William E. Connor II, CEO of The Connor Group

What will be the key challenges facing sourcing in the coming year?

“Retailers are under pressure and we will see more store closures in 2017. Consumer spending has shown a recent uptick, but remains a key challenge. As a result, orders are smaller and we will see some suppliers consolidating or refusing non-profitable orders.

How might politics and uncertainty across the globe affect the sourcing sector?

“Market uncertainty and security concerns highlight the need to have a geographically diverse and scalable supply chain that can quickly respond to dynamic changes. Lower duty rates in emerging markets will create immediate demand to source high quantity apparel categories.”

What will sourcing look like in 2017?

“Consumers’ move to online shopping will continue. Brick-and-mortar retailers must find the right balance between e-commerce and in-store spend. One outcome is that retailers are placing more test orders, which include smaller order sizes and an even greater emphasis on speed to market.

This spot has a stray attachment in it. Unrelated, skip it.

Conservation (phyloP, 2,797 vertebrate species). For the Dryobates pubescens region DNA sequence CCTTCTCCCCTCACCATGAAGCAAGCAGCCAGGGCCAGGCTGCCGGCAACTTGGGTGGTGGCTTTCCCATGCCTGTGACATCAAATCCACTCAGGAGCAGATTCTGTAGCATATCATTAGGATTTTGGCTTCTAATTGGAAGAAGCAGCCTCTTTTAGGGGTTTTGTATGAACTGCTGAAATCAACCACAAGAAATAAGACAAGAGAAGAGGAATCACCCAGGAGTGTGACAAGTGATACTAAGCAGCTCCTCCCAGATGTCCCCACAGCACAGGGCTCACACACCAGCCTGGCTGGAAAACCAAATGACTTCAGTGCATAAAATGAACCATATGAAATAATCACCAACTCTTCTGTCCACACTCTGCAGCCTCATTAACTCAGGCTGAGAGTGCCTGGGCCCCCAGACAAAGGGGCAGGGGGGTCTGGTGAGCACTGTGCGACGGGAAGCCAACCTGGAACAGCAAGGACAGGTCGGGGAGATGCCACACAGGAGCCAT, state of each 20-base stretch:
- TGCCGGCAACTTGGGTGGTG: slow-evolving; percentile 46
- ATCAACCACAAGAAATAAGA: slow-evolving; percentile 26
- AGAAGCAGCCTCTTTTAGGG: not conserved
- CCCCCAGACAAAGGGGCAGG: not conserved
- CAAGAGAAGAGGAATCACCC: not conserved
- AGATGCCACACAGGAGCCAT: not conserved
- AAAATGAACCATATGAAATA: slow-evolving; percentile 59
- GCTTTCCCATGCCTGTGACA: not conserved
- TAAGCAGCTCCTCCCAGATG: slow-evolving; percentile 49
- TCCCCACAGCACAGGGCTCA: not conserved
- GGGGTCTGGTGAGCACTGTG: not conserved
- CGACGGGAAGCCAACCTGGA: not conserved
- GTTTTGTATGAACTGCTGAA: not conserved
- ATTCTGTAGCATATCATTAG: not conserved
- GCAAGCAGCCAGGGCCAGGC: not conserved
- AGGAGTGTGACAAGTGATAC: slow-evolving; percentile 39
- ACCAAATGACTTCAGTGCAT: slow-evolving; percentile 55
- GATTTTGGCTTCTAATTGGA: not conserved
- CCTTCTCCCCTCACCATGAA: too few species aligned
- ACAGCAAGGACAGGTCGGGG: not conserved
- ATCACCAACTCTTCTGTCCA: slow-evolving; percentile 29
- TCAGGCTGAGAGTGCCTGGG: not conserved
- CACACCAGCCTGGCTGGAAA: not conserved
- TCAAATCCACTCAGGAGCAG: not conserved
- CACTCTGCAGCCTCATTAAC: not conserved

With continued margin pressure, retailers will focus on private label merchandise to differentiate themselves and better control their margins.

As emerging markets grow share, we will witness increased consumer demand for transparency, sustainability and improved worker conditions.”

Mike Flanagan, CEO of Clothesource

What will be the key challenges facing sourcing in the coming year?

“The same as in 2016, plus four new ones.

Static rich-country apparel markets, Western retailers still struggling with over-investment in stores at home earlier this century, Western brands and retailers mostly looking at continuing losses in unsuccessful overseas expansions at the same time, almost the entire industry incurring net losses from movements into e-commerce, and retail prices tumbling both because of overcapacity throughout the supply chain and through the easier spread of price-cutting the internet has brought about.